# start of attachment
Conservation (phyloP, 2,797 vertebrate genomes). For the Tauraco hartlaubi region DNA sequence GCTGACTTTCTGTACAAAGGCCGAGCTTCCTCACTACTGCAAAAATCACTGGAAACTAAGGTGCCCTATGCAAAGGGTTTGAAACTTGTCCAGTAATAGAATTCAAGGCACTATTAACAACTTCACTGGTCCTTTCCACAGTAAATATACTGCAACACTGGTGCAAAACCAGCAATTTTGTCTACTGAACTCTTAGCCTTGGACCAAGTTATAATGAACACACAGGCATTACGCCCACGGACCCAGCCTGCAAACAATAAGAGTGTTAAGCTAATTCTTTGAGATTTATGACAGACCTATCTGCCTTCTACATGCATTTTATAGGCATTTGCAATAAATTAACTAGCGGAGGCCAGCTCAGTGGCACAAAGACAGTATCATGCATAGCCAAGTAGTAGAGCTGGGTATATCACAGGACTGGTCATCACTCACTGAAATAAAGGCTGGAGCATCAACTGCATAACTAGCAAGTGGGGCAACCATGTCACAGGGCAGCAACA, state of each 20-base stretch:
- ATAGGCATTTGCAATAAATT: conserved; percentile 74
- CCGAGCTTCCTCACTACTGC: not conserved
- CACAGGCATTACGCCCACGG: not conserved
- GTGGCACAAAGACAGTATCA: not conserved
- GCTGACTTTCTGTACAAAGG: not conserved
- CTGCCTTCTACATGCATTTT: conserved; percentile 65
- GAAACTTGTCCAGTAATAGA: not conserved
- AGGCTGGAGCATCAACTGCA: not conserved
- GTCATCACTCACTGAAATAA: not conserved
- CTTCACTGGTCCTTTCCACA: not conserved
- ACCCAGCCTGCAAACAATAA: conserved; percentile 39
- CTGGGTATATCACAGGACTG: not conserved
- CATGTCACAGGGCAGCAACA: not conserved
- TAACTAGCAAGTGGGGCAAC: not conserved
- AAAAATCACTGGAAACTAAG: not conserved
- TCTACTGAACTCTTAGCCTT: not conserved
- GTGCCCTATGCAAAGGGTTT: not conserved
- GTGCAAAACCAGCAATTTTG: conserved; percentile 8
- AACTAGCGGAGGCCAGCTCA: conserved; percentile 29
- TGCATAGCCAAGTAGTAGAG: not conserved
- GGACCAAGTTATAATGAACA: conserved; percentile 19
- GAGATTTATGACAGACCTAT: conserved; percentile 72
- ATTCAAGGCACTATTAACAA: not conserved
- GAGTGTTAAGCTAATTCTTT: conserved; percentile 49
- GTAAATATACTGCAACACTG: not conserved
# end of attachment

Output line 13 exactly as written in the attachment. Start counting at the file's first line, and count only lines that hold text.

- CTGGGTATATCACAGGACTG: not conserved